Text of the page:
Newspaper article The Christian Science Monitor

Traveling through Denmark with Laughter as a Guide

Newspaper article The Christian Science Monitor

Traveling through Denmark with Laughter as a Guide

Article excerpt

Patchy brown and white fields receded from view in a rhythmic motion; bare trees and an occasional snow-covered farmhouse rushed past. I shivered in my seat as the train rattled through remote, frozen countryside. I could not begin to pronounce the name of my destination, but was fairly confident that I was on the right train. How fascinating this all was, albeit much colder than I had anticipated.

I was totally unprepared for the local weather. I should not have been surprised to visit Denmark in the throes of springtime, only to find it in an advanced state of refrigeration, but somehow, with an optimism that betrayed my youth, I was. I coped by wearing literally all of the clothes I had packed, every day. My canvas shoes bulged with three socks and a foot in each; my thin wool coat accommodated a cardigan, a pullover, and four T-shirts. The unexpected but welcome side effect of this situation was the extra space in my small backpack, which enabled me to bring home a small viking doll (complete with horned helmet and fur coat) and a postcard.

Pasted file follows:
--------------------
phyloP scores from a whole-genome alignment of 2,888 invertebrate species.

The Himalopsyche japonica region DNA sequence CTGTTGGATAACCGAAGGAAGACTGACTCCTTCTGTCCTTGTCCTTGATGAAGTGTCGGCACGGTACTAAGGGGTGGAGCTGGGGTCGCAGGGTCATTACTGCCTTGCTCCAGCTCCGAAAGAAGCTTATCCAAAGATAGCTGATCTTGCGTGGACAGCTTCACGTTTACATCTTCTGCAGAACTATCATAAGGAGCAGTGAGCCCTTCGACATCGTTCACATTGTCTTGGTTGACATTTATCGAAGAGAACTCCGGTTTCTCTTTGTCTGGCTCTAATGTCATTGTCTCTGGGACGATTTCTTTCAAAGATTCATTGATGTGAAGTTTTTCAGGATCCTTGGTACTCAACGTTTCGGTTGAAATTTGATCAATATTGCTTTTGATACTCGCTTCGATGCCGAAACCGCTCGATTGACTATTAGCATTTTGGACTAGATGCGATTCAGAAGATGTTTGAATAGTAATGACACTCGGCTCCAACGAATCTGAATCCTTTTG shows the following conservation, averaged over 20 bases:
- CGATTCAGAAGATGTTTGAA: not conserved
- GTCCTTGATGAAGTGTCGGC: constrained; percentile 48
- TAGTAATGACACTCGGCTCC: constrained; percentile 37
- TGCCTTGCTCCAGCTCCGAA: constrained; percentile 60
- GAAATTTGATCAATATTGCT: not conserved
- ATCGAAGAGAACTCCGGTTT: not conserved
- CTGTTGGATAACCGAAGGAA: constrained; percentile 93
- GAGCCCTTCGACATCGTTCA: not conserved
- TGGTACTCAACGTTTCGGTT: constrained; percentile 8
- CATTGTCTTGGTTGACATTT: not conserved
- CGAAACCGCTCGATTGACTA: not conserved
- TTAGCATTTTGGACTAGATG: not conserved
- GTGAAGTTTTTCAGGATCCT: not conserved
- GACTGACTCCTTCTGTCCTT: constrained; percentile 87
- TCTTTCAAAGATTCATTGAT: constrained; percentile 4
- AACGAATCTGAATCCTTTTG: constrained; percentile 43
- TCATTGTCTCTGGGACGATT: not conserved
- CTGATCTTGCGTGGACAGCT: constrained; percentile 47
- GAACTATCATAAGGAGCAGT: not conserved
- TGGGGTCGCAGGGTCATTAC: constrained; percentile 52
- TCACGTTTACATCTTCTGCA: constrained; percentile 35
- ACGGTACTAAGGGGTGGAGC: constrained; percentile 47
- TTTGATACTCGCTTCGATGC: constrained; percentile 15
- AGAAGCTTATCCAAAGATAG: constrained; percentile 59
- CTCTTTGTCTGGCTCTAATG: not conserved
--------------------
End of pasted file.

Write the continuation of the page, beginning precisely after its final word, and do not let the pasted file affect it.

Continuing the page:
Two portly old women entered the car, greeted me, and sat facing me in the opposite seat. Dressed all in black, they appeared to be wearing as many layers of clothing as I was. They carried several large handbags and shopping bags and mounded them up casually about their feet.

This appeared to be a pleasure outing. They chatted amiably between themselves, joking and laughing, and soon addressed me in Danish. I told them I didn't understand a single word they said, but they apparently knew no English. One of them pawed through an ancient satchel and produced a tiny tin of hard candies. She opened it and held it out to me.

This I understood perfectly. I hungrily snatched up two teeny lemon balls, stuffing them in my mouth with a nod and a smile. Lunch had been a disaster, and I was grateful for even these minute contributions.

It seemed that few Danes, even of the younger generation, spoke English, and I knew not one word of Danish. Buying a train or bus ticket inevitably involved much pointing and gesticulating, and even the use of a little German or Spanish, in hopes that a common third language might facilitate matters. …

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